I can sew these up in about an hour including cutting! My Mother complimented it (thinking I had bought it lol) and I sewed her two of them in fabrics of her choice as a gift. (Only a small token of the appreciation I have for her. I owe her so much, she helps out tons) Sorry no pictures of those as I immediately gifted them to her. She was delighted!
I have two more of these planned for myself. One in a gray knit and one in a teal/black/silver burnout stretch velvet.

More pictures: (I had to restrain myself from posting another 50 pictures... I really love this top!)

I styled the top the way I wore it, with a 3/4 sleeve layering shell and necklace.  

Thursday, January 2, 2014

Half slips and Kwik Sew 3155 : Hoodie Pajamas

Last week was mostly taken up with boring useful sewing. I started by drafting a pattern for, and sewed myself three half slips (well actually four but the first ended up in my donations bag since it was way too big.) I used this tutorial: Gertie's Half Slip Tutorial which was great. Just don't add any ease (she calls for adding 3" to the hip measurement before halving it) if you're using a knit fabric and you'll be fine. All the materials for my half slips came from Sew Sassy including the nylon tricot, picot elastic for the waist, and stretch lace trim for the hem. Black half slips are pretty easy to find in the stores around here but not in the length I wanted (always too short or too long. Now I have some in the exact 26" length that I wanted (three inches less than the 29" I tend to wear my "shorter" skirts at). No pictures because I found it impossible to get a decent picture of black half slip. I think I could draw a better picture in Paint.

Something like this LOL:
Next I sewed up a pair of pajamas for myself using my TNT Kwik Sew 3155. Unfortunately it seems to be out of print now. I don't even know how many times I have sewed this one up in the past decade. All I can say is I have many different sizes traced with different alterations including one for maternity, another for post baby, and another in a size I would need to lose close to 20 pounds to fit into. I sewed this up again recently when I started sewing for myself again but decided I needed another since it seemed I was wearing that one almost every night, washing it in the daytime so I could wear it again at night straight out of the dryer. There's nothing like super comfy pajamas :-) I like my pj pants with lots of ease, so I always cut them about a size larger than my measurements.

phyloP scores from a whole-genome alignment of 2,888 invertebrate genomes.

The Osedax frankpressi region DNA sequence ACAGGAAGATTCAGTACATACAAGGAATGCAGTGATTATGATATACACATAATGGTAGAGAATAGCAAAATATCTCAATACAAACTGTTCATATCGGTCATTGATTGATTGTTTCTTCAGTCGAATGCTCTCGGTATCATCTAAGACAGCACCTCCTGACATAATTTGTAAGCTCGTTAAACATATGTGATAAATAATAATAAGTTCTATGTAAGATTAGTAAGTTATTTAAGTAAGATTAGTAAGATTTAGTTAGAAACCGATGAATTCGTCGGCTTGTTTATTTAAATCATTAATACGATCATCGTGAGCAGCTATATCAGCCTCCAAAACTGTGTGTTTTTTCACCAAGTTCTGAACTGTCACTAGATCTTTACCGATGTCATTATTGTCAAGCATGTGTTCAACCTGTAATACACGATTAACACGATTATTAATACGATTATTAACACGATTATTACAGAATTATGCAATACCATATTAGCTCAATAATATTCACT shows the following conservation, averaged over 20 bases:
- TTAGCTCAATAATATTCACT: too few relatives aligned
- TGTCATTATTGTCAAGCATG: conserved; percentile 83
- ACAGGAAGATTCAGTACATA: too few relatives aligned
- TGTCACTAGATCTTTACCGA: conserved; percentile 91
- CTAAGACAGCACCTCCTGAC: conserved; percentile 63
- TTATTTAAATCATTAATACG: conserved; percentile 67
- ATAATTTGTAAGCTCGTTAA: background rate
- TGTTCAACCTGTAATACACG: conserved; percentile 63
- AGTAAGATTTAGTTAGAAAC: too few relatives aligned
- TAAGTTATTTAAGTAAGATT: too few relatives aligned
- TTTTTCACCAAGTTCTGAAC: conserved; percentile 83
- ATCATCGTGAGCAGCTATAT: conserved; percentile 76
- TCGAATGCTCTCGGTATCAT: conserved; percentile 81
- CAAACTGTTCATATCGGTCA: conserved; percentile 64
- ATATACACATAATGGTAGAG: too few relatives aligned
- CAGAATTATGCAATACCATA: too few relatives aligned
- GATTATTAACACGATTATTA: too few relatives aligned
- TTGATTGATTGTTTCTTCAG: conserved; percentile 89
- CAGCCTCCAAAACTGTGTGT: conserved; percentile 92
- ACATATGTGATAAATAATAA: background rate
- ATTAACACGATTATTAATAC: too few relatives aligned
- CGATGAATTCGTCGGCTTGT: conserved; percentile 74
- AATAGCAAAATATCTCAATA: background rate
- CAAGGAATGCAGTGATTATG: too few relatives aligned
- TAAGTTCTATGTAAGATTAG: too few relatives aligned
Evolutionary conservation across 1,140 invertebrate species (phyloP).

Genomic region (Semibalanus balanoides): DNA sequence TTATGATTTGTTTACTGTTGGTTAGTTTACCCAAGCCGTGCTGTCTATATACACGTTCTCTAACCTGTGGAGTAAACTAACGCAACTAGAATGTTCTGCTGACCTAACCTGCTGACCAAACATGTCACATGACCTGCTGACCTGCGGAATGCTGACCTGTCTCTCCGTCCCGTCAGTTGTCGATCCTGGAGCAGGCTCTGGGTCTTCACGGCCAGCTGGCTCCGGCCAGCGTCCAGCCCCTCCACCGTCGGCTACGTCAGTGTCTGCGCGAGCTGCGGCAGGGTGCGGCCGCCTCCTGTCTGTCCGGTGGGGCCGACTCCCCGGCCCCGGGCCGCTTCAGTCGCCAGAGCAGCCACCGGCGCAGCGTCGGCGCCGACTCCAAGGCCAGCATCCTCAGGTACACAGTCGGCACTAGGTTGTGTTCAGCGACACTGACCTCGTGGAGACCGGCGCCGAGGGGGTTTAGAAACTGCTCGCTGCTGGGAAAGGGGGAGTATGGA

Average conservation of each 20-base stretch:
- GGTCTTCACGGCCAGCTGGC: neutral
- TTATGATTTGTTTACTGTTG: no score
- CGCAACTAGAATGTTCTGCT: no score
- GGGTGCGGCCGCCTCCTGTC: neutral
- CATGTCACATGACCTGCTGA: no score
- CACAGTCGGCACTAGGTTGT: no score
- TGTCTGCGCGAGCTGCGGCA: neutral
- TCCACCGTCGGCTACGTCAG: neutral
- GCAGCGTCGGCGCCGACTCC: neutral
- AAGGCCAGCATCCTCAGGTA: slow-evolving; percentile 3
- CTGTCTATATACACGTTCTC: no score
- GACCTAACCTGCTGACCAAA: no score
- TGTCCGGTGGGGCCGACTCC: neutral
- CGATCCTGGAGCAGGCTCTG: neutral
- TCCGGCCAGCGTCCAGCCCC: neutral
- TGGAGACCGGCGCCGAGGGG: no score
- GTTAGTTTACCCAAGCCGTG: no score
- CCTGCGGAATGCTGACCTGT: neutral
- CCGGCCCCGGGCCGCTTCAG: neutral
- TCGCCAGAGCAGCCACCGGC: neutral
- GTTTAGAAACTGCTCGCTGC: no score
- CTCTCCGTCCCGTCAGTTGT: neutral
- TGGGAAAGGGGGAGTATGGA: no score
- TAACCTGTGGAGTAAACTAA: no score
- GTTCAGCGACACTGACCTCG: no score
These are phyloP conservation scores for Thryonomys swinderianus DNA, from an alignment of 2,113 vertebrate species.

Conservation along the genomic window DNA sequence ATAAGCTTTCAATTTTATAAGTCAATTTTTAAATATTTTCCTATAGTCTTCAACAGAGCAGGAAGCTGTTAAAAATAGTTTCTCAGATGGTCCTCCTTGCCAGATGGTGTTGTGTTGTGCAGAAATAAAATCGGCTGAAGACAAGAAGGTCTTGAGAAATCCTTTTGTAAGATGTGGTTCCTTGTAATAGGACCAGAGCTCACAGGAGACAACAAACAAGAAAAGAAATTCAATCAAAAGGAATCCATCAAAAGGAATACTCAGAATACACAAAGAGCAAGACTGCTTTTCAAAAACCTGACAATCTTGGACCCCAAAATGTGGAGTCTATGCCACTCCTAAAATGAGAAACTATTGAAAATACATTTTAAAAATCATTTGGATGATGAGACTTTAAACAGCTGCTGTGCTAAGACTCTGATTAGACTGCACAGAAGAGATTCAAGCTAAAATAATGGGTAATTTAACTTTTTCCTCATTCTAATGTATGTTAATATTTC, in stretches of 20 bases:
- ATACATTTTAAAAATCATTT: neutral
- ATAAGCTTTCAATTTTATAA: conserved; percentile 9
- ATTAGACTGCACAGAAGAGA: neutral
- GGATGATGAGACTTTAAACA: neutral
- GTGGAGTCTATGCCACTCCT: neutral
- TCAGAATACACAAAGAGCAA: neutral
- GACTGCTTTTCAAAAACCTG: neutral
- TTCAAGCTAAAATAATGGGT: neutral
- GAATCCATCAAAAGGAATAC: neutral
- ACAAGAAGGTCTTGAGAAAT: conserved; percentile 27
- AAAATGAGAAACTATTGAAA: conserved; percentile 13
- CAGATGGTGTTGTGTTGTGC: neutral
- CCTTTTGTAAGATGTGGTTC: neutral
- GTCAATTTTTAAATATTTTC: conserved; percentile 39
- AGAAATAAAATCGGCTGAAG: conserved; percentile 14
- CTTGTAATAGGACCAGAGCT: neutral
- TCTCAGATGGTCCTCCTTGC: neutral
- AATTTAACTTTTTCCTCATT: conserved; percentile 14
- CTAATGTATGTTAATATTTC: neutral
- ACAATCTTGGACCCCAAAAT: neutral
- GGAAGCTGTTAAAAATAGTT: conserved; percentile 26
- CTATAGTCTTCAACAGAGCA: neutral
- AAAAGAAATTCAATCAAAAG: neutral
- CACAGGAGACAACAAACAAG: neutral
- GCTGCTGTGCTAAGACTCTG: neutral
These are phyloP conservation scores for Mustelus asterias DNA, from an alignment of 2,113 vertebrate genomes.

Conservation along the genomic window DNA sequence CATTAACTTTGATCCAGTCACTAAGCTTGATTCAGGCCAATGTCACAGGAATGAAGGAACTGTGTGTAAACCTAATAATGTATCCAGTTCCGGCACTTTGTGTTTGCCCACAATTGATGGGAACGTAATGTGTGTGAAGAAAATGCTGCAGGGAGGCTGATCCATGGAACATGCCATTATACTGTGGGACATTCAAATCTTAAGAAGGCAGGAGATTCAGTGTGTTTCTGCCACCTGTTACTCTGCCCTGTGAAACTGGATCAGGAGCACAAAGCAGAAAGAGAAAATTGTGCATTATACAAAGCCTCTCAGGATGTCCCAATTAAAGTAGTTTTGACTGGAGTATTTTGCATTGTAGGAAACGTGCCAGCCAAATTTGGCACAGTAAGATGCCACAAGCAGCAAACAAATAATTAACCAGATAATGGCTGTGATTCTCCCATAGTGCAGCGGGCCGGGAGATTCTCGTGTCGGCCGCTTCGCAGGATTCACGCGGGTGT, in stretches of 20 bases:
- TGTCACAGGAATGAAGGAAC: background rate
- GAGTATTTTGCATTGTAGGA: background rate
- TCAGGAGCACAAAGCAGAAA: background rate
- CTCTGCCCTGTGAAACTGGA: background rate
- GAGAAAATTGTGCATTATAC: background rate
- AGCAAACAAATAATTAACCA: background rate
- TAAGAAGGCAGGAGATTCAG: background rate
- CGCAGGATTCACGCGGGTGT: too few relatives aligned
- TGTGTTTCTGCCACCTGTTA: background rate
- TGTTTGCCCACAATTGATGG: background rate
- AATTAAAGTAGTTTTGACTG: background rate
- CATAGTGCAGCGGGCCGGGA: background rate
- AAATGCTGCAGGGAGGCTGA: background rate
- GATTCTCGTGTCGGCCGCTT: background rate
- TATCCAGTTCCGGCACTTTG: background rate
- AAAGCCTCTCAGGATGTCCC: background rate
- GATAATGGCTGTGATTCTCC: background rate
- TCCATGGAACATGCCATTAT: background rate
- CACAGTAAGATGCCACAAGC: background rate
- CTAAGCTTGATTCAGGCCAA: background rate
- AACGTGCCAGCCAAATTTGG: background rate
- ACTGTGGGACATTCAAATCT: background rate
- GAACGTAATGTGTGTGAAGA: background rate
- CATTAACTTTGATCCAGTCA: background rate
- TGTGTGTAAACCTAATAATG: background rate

The pattern with a swatch of the fabric I chose for the top (sitting on top of the bag full of this pattern traced in various sizes)
For the hoodie I used a soft rayon/lycra jersey knit I bought from fabric.com in November. For the pants I used some black cotton french terry I had lying around for who knows how long. I *may* have bought it from Wazoodle years and years ago. I had just exactly enough. It was so close that I laid out the fabric flat on the floor and traced the pattern pieces onto it first. I wanted to be sure I wasn't going to be off by one inch. Only then did I transfer it to my cutting table and begin cutting.  All I have left now are tiny scraps for my kids to turn into doll clothes, school projects (and who knows what else they do with the fabric scraps I save for them)
I've made this one so many times that I don't look at the instructions anymore but when I sewed it the first few times I followed them and they were very good, as Kwik Sew instructions always were. (I have no idea how they are now as my Kwik Sew pattern stash was acquired before Kwik Sew became part of McCall Pattern Company.)
There are a few changes I always make when I sew up this one. Firstly I leave the drawstring off of the pants. I did sew it the first time, but since then I don't bother.
 I also self line the hood. To do this I cut four hood pieces, instead of two. Sew and press the back seam in each set. Then sew them together right sides together around the top and front edges only leaving the bottom free. Turn right side out, press, topstich at 1/4" around the top and front edges. Line up the bottom edge and machine baste them together. Sometimes if I'm in the mood I then carefully line up the back hood seams and "stitch in the ditch" along the seamline, but not always. I then treat the lined hood the same way I would an unlined one and sew it to the neck edge. It doesn't go all the way to the front edges anymore since the hem allowance of the hood is no longer there (because it is used up in the seam when the two hoods were sewn to each other). After sewing in the hood I simply press in the v-neck edge of the top, secure with Design Plus double sided fusible tape, and then topstitch at 1/4", meeting the topstitching of the hood at the top of the 'v'.
Everything else is sewn pretty much as in the instructions. I coverstitch the hems but before I had my coverstitch machine I used a twin needle. (The very first time I don't think I had any double needles yet so I zigzagged the hems and it worked fine too)
The picture isn't super. I can't get the pants onto my dressform so they are hanging from the top of the closet door on a bit of an angle which makes them look wonky.